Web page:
The finality of farewells

Home again in the same year. I’m not sure why, really. I tell everyone it’s to be with family. First time spending Christmas without Mom. Truth is I just want to be close to where she used to be. This time the trip is not for her or for family. It’s for me.

I just need to feel her presence somehow. Not that she doesn’t pervade my thoughts everyday. I miss her so much. I wish I had recorded her as my mother. Not her as Miss Tapia, the television character. Although she had embraced that role, when she let the bun down, she was just my mother. Mythic in her own way, but also quite vulnerable and given to fits of fierce frustrations.

Maybe I came home to feel her absence, too. I came home to not be with her. To not sleep beside her, listening to her every breathe. To not watch her put on make up before going to work. To not hear her distinctive voice calling my name (after two or so incorrect references, usually my other siblings’ names), a voice that had grown sweeter over the years. To not feel her hug, her kiss, her caress that had turned more generous, an effluence of affection, which she withheld before like coveted holiday confection. To not watch her give orders about how she wanted things done, especially the Christmas tree and the lights and the watering of the garden in the late afternoon to keep the moisture in the ground through the night.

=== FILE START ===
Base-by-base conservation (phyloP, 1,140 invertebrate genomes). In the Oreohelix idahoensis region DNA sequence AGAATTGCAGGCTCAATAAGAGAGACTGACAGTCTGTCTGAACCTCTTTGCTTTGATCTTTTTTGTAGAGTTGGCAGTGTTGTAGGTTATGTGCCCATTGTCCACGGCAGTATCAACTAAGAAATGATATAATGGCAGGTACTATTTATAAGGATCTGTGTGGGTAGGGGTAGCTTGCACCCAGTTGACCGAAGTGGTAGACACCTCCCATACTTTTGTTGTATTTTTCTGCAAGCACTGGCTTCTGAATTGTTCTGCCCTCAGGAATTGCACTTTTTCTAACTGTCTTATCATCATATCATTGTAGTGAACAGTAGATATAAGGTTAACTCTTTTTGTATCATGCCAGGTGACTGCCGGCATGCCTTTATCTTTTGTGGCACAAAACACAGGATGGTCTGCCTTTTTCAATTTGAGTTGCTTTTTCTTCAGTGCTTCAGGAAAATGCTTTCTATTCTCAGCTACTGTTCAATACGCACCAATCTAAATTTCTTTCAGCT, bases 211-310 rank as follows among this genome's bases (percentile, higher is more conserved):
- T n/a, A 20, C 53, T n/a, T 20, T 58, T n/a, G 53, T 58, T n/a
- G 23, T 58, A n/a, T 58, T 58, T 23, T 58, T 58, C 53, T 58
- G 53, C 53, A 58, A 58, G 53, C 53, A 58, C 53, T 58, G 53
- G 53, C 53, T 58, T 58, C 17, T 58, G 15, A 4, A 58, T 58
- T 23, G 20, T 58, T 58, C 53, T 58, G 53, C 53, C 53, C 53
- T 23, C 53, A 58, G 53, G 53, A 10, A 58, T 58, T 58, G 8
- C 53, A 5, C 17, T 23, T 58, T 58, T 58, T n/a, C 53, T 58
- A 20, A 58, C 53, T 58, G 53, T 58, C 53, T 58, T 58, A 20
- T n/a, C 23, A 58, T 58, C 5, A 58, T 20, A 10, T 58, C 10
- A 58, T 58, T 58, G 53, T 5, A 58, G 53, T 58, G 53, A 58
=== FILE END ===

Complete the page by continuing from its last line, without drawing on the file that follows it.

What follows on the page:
To not be with her, period.

It was easy to pretend she’s only waiting for me to come back home like she always did and always sweetly urged me to do, arms open, smiling… but she won’t be.

Not this time.

#losingmom #anaknitapia

About filinthegap

Lani T. Montreal is an educator, writer, performer, and community activist. Her writings have been published and produced in Canada, the U.S., the Philippines and in cyberspace. Among her plays are: Nanay, Panther in the Sky, Gift of Tongue, Looking for Darna, Alien Citizen, Grandmother and I, and her most-toured comedy drama about gender and immigration, titled Sister OutLaw. She is the recipient of the 2016 3Arts Djerassi Residency Fellowship for Playwriting, 2009 3Arts Ragdale Residency Fellowship, the 2001 Samuel Ostrowsky Award for her memoir “Summer Rain,” and was finalist for the 1995 JVO Philippine Award for Excellence in Journalism for her environmental expose “Poison in the River.” Lani holds an MFA in Creative Writing from Roosevelt University. She teaches writing at Malcolm X College, one of the City Colleges of Chicago and writes a blog called “Fil-in-the-gap”. ( She lives (and loves) in Albany Park, Chicago with her multi-species, multi-cultural family.
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1 Response to The finality of farewells

  1. francistagasa says:

    I felt the same way too a lot has changed since Dad’s passing. Coming home knowing that he won’t be there reminds me how eager is he to see me. Our small talks would start about my work and if I was able to visit your Mom and so on. I guess its easier for me to move-on since I had been away from home for so long that I had been content for a few days of hi and hello. I have no regrets I know Dad understands. I focus with Nanay now promised to go home whenever I came. Calls her twice everyday to make the distance shorter.

    Love reaading your post. I wish I can also write that well. Welcome home. I love you!


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